Introduction to Microbiology

Classification of Microbes

In the study of microbiology, the most common groups of microbes studied are bacteria, viruses, fungi, protozoa, and helminths.
Living organisms are classified into three domains: Bacteria, Archaea, and Eukarya. Bacteria and Archaea consist of prokaryotic cells. A prokaryotic cell does not possess nuclei or membrane-bound organelles. Bacteria is the domain encompassing unicellular organisms that lack both nuclei and membrane-bound organelles and contain peptidoglycan in their cell walls. Archaea is the domain encompassing unicellular organisms that lack both nuclei and membrane-bound organelles and do not contain peptidoglycan in their cell walls. A eukaryotic cell has a nucleus and membrane-bound organelles. Eukarya is the domain consisting of unicellular and multicellular organisms whose cells contain nuclei and membrane-bound organelles. Importantly, not all eukaryotes are microorganisms (microbes). The most commonly studied living microbes are bacteria (domain Bacteria), and fungi, protozoa, and helminths from the domain Eukarya. Viruses are also commonly studied, but they are nonliving.

Types of Microorganisms

Microbiology is the study of microorganisms, which include bacteria, viruses, fungi, protozoa, and helminths.
A bacterium (plural, bacteria) is a unicellular organism lacking a nucleus and membrane-bound organelles within the domain Bacteria. Bacteria have peptidoglycan in their cell walls, which distinguishes them from the prokaryotic Archaea that either have not cell wall or do not utilize peptidoglycan. Bacteria typically reproduce asexually through a process called binary fission. Additional genetic material can be picked up from the environment, or it can be transferred between individuals. Most bacteria are heterotrophs, which means they must consume organic matter from other organisms. However, some microbes are autotrophs that are capable of making their own energy through photosynthesis, such as cyanobacteria, or through chemosynthesis, such as Thermodesulfobacteria that use sulfate as an energy source.

A virus is an acellular infectious agent consisting of a nucleic acid strand within a protein coat. Because viruses are acellular, or without a cell, they are not considered alive. Viruses are considered microbes because of their small size. Viruses cannot reproduce without a host—an organism on which they rely for metabolic processes. Thus, viruses do not have a taxonomic classification. Instead, viruses are classified according to their own system, which is still under development and tends to group viruses according to the composition of their nucleic acids, or the morphology and composition of their protein coats. The genomes of viruses are made of nucleic acids, but they may be DNA or RNA, and single stranded or double stranded. These genomic distinctions are one method of classifying them. Similarly, virus shape is variable and can be used for classification purposes. For example the tobacco mosaic virus is helical while the rhinovirus causing the common cold is icosahedral. Viroids, like viruses, are acellular infectious agents, but they are composed exclusively of a single stranded RNA molecules and infect only plants.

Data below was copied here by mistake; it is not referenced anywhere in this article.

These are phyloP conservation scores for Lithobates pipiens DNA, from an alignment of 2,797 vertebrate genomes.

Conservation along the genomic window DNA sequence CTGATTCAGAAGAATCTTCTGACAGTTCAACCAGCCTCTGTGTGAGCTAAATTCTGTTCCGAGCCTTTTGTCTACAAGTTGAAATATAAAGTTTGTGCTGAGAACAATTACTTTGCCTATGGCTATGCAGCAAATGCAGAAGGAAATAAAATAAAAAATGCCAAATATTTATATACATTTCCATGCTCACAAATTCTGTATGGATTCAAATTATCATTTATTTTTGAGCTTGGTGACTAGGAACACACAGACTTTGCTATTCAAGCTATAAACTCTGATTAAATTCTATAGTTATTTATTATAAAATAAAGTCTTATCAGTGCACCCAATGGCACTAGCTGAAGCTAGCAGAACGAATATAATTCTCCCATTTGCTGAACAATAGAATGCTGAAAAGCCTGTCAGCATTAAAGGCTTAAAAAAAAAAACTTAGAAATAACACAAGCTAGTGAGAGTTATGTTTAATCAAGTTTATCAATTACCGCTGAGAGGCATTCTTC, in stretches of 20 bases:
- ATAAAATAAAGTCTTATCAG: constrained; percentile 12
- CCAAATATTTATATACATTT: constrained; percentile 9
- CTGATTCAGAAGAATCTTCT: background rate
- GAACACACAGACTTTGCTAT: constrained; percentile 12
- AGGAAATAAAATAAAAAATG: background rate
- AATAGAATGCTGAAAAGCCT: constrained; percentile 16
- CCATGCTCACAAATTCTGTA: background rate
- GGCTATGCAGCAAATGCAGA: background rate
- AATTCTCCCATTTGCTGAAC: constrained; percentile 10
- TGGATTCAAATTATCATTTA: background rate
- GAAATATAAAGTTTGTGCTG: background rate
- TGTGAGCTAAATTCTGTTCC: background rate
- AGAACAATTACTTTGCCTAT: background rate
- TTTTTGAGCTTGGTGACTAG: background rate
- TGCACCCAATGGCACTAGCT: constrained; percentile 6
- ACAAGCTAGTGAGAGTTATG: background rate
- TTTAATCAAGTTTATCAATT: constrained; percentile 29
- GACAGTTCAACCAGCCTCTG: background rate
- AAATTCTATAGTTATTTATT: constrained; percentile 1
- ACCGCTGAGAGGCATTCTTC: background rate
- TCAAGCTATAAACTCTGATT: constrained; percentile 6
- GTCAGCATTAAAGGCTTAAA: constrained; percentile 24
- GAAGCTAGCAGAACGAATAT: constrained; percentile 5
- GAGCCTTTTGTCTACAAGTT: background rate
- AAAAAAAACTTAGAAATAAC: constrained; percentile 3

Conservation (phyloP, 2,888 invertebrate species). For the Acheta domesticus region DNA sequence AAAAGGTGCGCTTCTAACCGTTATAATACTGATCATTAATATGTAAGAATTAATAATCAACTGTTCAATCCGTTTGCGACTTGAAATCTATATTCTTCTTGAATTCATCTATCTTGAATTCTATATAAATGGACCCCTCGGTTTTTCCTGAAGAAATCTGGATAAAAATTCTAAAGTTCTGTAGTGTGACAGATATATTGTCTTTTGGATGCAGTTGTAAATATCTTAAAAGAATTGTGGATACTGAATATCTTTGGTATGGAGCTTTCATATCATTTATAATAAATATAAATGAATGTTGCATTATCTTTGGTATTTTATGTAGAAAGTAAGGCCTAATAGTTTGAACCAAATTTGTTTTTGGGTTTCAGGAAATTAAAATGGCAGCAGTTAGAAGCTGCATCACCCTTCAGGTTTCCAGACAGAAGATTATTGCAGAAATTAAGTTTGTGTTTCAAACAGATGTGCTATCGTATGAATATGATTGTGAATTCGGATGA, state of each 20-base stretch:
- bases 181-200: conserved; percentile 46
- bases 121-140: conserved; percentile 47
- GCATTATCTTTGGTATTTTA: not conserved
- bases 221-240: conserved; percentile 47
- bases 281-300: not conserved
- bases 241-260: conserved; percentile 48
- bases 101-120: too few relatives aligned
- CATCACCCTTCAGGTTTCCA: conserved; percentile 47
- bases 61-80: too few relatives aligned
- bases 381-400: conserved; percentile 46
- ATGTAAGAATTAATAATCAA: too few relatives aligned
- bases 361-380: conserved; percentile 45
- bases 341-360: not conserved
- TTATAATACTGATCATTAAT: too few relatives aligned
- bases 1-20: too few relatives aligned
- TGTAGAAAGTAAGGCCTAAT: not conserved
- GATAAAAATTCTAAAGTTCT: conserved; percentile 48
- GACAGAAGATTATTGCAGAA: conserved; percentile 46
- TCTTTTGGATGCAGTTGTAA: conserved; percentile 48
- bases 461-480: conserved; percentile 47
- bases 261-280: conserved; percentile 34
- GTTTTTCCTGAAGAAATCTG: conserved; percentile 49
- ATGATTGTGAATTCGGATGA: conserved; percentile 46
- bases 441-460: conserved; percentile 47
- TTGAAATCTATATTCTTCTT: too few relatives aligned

A fungus (plural, fungi) is a eukaryotic organism, possessing a nucleus and membrane-bound organelles, that may be unicellular or multicellular and that produces spores and contains chitin in its cell walls. Mushrooms are a form of multicellular fungus that can be seen without magnification. Depending on the fungi, reproduction can occur asexually, sexually, or for example in the corn smut fungus, Ustilago maydis, alternate between asexual and sexual reproduction. Fungi are heterotrophic, meaning they obtain their food from other organisms. Some types of microbial fungi can cause infection, such as the various fungi that cause the condition known as athlete's foot, a fungal infection of the skin of the feet.

A protozoan (plural, protozoa) is a unicellular, eukaryotic organism classified into the kingdom Protozoa. Protozoa are in the domain Eukarya, meaning they have nuclei and membrane-bound organelles. Protozoa are exclusively heterotrophic, so they must obtain nutrients from other organisms, with the exception of Euglena, which is capable of photosynthesis. Protozoan reproduction can be asexual or sexual. Many protozoa consume bacteria to prevent overgrowth. Some protozoa are pathogenic to humans; for example, Giardia is a pathogen that causes the intestinal illness giardiasis, and Plasmodium is the genus of pathogens that cause malaria.

A helminth is a large, multicellular wormlike organism that is visible with the naked eye when fully mature and belonging to the phylum Nematoda or Platyhelminthes. The microscopic eggs and larvae of helminths are infectious agents, which is why these multicellular worms are included in microbiology. Helminths are not a taxonomic classification but refer to parasitic worms from several different phyla, including Platyhelminthes, Nematoda, Annelida and Ancanthocephala . Most helminths are pathogenic; for example, tapeworms and roundworms are often found in intestinal tracts of mammals. The larva of the pork tapeworm is ingested from improperly prepared pork; it attaches to the small intestine and grows into an almost 10-foot-long worm.